I’ve looked at the Rohonc Codex numerous times in the past, though my conclusions so far haven’t exactly amounted to what I’d consider headline news:-
* its drawings are plainly Judeo-Christian, though often viewed through a distorting lens;
* the presence in its text of both pictograms and ridiculously repetitive sequences points to some kind of hacky nomenclator cipher;
* frankly, it’s a bit of a mess, with many folios stitched together out of order.
Being brutally honest, I’ve been waiting for Benedek Lang’s book on it to get translated into English (and I’d be delighted to publish such a splendid thing myself) before throwing myself off the Rohonc Codex’s cliff-top with only my cipher mystery experience to bungee back to the top. For if you were planning on exploring a bear cave, wouldn’t you want a torch to help steer you past previous adventurers’ rotting bones, hmmm?
All the same, I was recently delighted to find a genuinely sane Rohonc Codex website courtesy of Delia Huegel from Arad in Western Romania. She has – much to her own surprise, it would seem – spent several years trying to find and understand the religious dimension of the Rohonc Codex’s drawings. I’ve gone through (and enjoyed) every webpage: she writes with wit and verve, and – unlike much of the Rohoncology out there – she is happy to fess up to the issues her approach faces. It’s a tricky old thing, fer sher, and such honesty helps a great deal.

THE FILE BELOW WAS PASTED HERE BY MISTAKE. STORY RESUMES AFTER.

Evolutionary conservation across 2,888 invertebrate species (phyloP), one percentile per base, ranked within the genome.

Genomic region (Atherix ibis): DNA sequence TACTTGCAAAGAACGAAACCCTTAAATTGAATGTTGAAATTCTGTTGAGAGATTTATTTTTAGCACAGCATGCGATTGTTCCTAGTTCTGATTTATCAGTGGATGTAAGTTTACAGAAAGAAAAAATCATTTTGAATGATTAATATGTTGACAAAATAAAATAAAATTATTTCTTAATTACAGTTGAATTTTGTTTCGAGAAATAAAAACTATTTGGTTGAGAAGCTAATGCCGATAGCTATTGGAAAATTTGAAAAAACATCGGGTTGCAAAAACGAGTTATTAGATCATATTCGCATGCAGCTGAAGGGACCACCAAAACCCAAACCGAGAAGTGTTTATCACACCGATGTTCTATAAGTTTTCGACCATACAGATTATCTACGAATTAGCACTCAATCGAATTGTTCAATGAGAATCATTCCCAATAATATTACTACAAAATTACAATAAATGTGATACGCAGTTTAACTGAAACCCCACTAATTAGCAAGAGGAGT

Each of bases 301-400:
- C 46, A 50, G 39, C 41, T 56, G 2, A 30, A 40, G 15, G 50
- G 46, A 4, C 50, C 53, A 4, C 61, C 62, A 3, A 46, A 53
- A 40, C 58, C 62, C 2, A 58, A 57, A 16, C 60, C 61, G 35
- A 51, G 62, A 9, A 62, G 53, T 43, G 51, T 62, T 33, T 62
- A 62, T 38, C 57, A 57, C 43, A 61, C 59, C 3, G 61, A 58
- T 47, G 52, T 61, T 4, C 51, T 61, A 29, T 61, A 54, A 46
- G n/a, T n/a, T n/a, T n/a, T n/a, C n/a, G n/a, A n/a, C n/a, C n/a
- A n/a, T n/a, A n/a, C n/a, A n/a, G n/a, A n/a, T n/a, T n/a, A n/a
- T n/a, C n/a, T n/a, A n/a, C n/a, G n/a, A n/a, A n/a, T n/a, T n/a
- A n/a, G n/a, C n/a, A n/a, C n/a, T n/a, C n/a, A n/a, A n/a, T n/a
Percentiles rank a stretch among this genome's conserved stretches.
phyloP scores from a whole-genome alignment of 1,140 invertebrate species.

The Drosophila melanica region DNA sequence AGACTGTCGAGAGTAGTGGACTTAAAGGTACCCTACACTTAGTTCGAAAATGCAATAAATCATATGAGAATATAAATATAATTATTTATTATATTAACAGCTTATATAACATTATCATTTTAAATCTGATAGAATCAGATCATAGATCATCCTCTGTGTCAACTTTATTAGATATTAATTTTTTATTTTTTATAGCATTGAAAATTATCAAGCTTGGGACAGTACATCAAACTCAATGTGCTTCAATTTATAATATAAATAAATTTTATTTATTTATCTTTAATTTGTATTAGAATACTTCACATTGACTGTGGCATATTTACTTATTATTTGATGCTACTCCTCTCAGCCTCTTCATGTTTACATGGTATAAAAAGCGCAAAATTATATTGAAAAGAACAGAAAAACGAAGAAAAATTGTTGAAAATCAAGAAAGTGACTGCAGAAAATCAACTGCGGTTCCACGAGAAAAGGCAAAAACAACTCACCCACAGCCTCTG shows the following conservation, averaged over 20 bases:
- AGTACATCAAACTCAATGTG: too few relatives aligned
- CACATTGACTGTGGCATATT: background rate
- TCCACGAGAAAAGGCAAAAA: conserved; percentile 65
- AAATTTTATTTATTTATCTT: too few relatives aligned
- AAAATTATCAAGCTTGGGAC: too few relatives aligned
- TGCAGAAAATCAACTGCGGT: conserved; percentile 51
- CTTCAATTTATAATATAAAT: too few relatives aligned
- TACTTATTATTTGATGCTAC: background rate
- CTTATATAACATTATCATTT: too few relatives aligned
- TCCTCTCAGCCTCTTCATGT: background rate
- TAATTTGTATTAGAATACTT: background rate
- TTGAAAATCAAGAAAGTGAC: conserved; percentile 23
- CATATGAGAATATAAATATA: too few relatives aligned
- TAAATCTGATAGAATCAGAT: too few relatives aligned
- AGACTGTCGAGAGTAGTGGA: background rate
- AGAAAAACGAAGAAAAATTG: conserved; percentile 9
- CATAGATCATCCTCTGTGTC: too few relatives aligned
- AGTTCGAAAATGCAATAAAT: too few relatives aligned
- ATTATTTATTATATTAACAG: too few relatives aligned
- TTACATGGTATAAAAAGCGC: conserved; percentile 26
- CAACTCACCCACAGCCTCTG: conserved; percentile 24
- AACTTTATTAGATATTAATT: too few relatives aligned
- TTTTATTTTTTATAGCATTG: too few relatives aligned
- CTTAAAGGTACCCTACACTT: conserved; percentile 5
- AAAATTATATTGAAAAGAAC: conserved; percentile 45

For me, the two highlights of her site were (a) her comparison of Albrecht Dürer’s hellmouth with the Rohonc Codex’s hellmouth, which I agree is a solid indication that North-Western European religious iconography was a specific influence on the Rohonc Codex’s author: and (b) her identification of King David praying to God and the back-to-front rendering of YHWH in Hebrew. Both are pretty much historical slam-dunks, but both raise more questions than they set out answer. Which is what the best answers nearly always do, IMO.
But most magnificently of all, her site is brought to life by the direct inclusion of a significant amount of imagery she has collected along the way while developing her ideas: I can imagine that the site sits very much as a kind of visual / iconic complement to Lang’s more obviously textual approach. Recommended!
As an afterthought, a question struck me: what if the pages were written in a back-to-front order, but a later owner then tried to rebind them so that the drawings instead appeared in a more conventional-looking front-to-back order? Just a thought!